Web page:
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Donald Trump’s campaign promises may indeed prove empty. Such a disappointment would certainly not be the first time in history. Or he may prove a tyrant, or instigator of war, or simply inept. He may even be the AntiChrist (though this is unlikely, for scripture hints that AntiChrist will be adored and lauded by all from his first public emergence, and the same can definitely not be said for Mr Trump). On past record, at best, or hopefully worst, he may be expected eventually to adequately fill the shoes of a hypocrite. Yet it is always preferable to be a hypocrite than an apostate, better to attempt much and fail in more, than attempt nothing, better to be a fool than a thief, better to pay lip service to God, than openly vex the saints. Thus, in the case of Trump’s election victory, a Christian must ask himself, “What then can I be thankful for, if not this?”, and assuming one prayed beforehand that God’s will would be done in the matter, “Is the outcome an answer to my prayers?”
As a Christian, my primary, indeed my only criterion in secular elections is the prolonging of freedom to preach the gospel on earth. I believe this to be the highest good and goal of mankind, and those who oppose it to be the most abominable and greatest enemies of man and God. In a more noble age we would have had presidential candidates (on either side) of a higher moral calibre, but we do not live in a noble age. Yet with Trump, if he delivers on his promises, Christians will get some of what we want and have particularly been praying for, namely a degree of protection and relief (however small) from Islam and from the politically correct forces who misguidedly seek to appease Islam and/or build a hedonistic utopia by gagging and culling Christians.
I felt as unhappy, unsafe, forsaken and scandalized living under two terms of Obama as many Christians now claim to feel under Trump, and for eight years I had to content myself with the solace of Romans 13:1-7, 1 John 5:14-15, and Mark 9:29. Thus a great many Christians, not just in America, but all around the world, and including myself, concluded that the Obama years and the attendant ascendancy and toleration of like regimes and ideologies which shamelessly promoted and protected the most hideous crimes committed against the loveliness of Christ and His Bride, were (with scriptural precedent) a divine judgment and a righteous chastisement and curse upon vapid 21st Century Christianity, and, feeling a personal failing and responsibility for that, many set about literally attending upon much prayer and fasting to a degree not seen in the church for fifty years or more. Thus these saints can now reasonably be entitled to believe that such an extraordinary (and widely predicted to be impossible) election result as the 2016 outcome is indeed either further chastisement and exhortation to further prayer and fasting (never a bad thing), or an answer consequent to their prayers, the stuff of miracles, as the raven feedeth the prophet, indeed, a reward to good and faithful servants.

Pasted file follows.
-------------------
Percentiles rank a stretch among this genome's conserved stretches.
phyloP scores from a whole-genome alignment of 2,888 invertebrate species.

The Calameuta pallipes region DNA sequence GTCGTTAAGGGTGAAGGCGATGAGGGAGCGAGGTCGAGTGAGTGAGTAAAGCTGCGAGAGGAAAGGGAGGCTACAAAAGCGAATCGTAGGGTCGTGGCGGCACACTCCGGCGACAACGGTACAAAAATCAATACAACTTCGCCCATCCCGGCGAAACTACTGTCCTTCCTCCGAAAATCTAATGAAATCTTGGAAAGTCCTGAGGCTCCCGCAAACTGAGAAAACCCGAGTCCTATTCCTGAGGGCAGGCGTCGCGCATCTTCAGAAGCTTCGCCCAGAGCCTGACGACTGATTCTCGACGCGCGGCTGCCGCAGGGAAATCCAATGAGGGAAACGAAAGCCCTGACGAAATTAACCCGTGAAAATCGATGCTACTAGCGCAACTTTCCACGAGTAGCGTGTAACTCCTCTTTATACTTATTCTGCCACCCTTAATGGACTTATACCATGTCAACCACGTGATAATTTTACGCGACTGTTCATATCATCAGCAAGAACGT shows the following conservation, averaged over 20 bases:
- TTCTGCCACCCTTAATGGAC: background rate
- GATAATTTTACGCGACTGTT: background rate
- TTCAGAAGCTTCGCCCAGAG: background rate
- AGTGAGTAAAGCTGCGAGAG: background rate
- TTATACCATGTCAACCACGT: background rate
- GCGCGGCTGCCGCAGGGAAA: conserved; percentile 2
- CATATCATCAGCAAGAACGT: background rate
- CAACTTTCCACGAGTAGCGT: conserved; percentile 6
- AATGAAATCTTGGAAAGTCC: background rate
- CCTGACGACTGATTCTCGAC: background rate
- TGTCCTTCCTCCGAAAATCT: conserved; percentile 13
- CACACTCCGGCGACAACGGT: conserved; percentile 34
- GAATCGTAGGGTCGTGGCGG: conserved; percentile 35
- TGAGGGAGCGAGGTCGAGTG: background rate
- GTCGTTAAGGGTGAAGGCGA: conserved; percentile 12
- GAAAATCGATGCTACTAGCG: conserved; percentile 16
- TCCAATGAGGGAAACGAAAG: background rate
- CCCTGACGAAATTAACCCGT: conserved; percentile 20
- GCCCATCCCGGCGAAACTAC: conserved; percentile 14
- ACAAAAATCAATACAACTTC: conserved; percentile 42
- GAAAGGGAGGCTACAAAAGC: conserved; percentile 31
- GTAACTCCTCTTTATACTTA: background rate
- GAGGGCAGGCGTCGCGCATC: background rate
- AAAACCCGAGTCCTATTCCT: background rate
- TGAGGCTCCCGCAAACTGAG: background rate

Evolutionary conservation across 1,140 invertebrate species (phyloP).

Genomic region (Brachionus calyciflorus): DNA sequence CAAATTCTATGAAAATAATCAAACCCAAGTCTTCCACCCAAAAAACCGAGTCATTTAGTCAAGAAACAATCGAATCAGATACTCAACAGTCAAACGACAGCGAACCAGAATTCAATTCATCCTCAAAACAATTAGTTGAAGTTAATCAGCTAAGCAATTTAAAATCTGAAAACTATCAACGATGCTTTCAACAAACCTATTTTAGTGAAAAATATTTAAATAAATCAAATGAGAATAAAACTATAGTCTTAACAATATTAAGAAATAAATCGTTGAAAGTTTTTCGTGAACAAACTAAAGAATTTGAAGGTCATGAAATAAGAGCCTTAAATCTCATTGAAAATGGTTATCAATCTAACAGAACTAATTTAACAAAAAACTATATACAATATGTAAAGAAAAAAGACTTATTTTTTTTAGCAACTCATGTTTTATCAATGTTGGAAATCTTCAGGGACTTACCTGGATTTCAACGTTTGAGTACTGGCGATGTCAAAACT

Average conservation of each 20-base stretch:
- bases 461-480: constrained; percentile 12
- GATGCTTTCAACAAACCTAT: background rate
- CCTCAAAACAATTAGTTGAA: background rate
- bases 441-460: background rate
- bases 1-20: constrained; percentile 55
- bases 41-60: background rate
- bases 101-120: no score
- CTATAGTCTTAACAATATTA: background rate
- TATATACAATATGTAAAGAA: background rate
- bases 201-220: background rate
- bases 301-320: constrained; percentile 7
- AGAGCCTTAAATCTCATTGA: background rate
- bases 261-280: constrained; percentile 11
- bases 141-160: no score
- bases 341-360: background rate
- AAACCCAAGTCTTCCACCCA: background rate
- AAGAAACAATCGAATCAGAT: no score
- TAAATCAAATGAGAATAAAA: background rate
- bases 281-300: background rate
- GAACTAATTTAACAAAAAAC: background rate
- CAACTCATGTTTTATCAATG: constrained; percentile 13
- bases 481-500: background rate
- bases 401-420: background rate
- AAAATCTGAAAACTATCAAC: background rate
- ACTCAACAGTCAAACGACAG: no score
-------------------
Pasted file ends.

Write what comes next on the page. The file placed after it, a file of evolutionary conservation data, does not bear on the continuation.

On paper at least, a Trump presidency gives us, God’s saints, a respite not to be sniffed at, a new hope that the Word of the Lord may have free course and be glorified for at least the next four years, and that we may be delivered from unreasonable and wicked men (2 Thess 3:1-2). It should be taken not as a license to complain, bemoan and despair, but as a challenge and opportunity for greater and higher personal service.
Overnight, on November 8th 2016, the world has been turned upside down, the mortar kicked from between the bricks, and barrier walls loosened, the deck reshuffled, the tidal flow reversed, and any perceived entrenched obstacle which may have hitherto hindered or restricted Christian ambition and activity has now (or will, following the inauguration next January) likely realign itself in the opposite direction to facilitate egress. If your yoke was hard and your burden heavy under Obama, could it honestly be more so under Trump? “But whereunto shall I liken this generation? It is like unto children sitting in the markets, and calling unto their fellows and saying, ‘We have piped unto you, and ye have not danced; we have mourned unto you, and ye have not lamented’. For John came neither eating nor drinking, and they say, ‘He hath a devil’: The Son of man came eating and drinking, and they say, ‘Behold a man gluttonous, and a winebibber, a friend of publicans and sinners’. But wisdom is justified of her children. Then began Christ to upbraid the cities wherein most of his mighty works were done, because they repented not: ‘Woe unto thee, Chorazin! woe unto thee, Bethsaida! For if the mighty works, which were done in you, had been done in Tyre and Sidon, they would have repented long ago in sackcloth and ashes” (Matthew 11:16-21).